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Social Security 2023: Americans Have Underestimated Their Benefits by $5,000



Social Security 2023: Americans Have Underestimated Their Benefits by $5,000

Social Security 2023: Americans Have Underestimated Their Benefits by $5,000.Many senior citizens in the U.S. find themselves pleasantly surprised upon receiving their initial Social Security checks. A recent study by the National Bureau of Economic Research (NBER) reveals that individuals often underestimate their future Social Security benefits, resulting in higher-than-expected payouts.

Social Security 2023: Americans Have Underestimated Their Benefits by $5,000

However, while a larger sum is always a delight, misjudging Social Security can disrupt retirement plans and lead to unforeseen complications.

Age Estimation vs. Benefit Amount

The NBER study highlights that while seniors can accurately predict the age at which they’ll claim Social Security, they frequently underestimate the amount they’ll receive. On average, individuals undervalue their benefits by $1,896, which is an 11.5% error compared to the average benefit. Shockingly, 25% of respondents miscalculated their benefits by a whopping $5,167 or more. Conversely, 10% overestimated their benefits by a minimum of $5,319.

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The Double-Edged Sword of Higher Benefits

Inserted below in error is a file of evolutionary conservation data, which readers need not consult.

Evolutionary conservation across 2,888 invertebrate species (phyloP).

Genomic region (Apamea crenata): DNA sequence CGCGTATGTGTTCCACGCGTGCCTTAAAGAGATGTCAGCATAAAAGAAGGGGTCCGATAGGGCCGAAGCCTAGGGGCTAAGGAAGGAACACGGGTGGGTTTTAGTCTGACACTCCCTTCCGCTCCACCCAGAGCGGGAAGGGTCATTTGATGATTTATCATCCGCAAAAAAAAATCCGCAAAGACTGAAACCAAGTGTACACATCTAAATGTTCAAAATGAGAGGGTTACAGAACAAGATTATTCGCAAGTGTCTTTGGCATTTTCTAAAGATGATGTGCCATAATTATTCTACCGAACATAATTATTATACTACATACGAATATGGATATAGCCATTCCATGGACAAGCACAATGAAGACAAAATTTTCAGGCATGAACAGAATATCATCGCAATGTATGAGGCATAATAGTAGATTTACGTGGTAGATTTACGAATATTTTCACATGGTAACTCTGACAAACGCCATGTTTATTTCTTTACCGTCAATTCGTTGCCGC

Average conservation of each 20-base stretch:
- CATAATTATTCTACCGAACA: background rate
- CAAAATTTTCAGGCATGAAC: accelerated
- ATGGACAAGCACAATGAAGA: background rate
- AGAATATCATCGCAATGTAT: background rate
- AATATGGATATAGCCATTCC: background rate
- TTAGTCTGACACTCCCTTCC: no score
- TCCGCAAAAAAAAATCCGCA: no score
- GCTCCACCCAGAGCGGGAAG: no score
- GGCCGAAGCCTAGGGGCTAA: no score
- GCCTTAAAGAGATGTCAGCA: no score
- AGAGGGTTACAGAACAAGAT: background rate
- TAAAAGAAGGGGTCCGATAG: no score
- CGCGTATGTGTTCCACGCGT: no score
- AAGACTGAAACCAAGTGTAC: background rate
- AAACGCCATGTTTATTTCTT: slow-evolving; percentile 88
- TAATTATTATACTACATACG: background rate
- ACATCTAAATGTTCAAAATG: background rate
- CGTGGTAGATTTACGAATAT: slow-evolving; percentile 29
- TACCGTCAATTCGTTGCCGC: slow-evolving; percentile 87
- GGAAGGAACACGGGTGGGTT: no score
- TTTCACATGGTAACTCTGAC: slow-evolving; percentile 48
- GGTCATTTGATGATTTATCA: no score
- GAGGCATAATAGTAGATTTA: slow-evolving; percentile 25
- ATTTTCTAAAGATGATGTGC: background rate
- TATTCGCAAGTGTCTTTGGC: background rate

Receiving a larger Social Security check than anticipated isn’t necessarily a boon. Accurate retirement planning is crucial. One potential pitfall of underestimating benefits is the possibility of increased taxable income, which could lead to higher costs during retirement.

Dennis Shirshikov, a finance professor at the City University of New York, warns of the dangers of such miscalculations. Seniors might either save excessively or live too conservatively, depriving themselves of a better retirement quality. Conversely, some might venture into risky investments to augment their perceived insufficient retirement funds.

Shirshikov recounts a cautionary tale of a couple who, believing their retirement savings were inadequate, invested heavily in a high-risk stock. Their lack of investment experience and a subsequent market downturn resulted in significant losses, a situation that might have been averted with a clearer understanding of their Social Security benefits.

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Why the Miscalculation?

Although the study participants were largely accurate about their retirement age, many faltered when estimating their benefits. Renee Fry, CEO of Gentreo, explains that the age at which one claims benefits significantly influences the monthly amount. The Social Security system’s intricacies, such as varying benefits based on the claiming age, can be confusing.

Moreover, many might not fully comprehend the Social Security benefits calculation or might lack accurate information. Some might also mistakenly believe that their benefits will be reduced due to various factors, leading to underestimations.

Bridging the Knowledge Gap

Shirshikov and Al Kushner of Real Easy Medicare both agree that there’s a significant gap in understanding the Social Security system’s complexities. Factors like work history, retirement age, and spousal benefits can greatly influence the final amount, and many might not be aware of these nuances.

Shirshikov shares an example of a student unaware of spousal benefits, mistakenly believing her Social Security would only be based on her earnings.

Fortunately, tools are available to help individuals plan better. Fry points out that the Social Security Administration offers a free estimate of potential monthly benefits on their website,, aiding in more accurate retirement planning.

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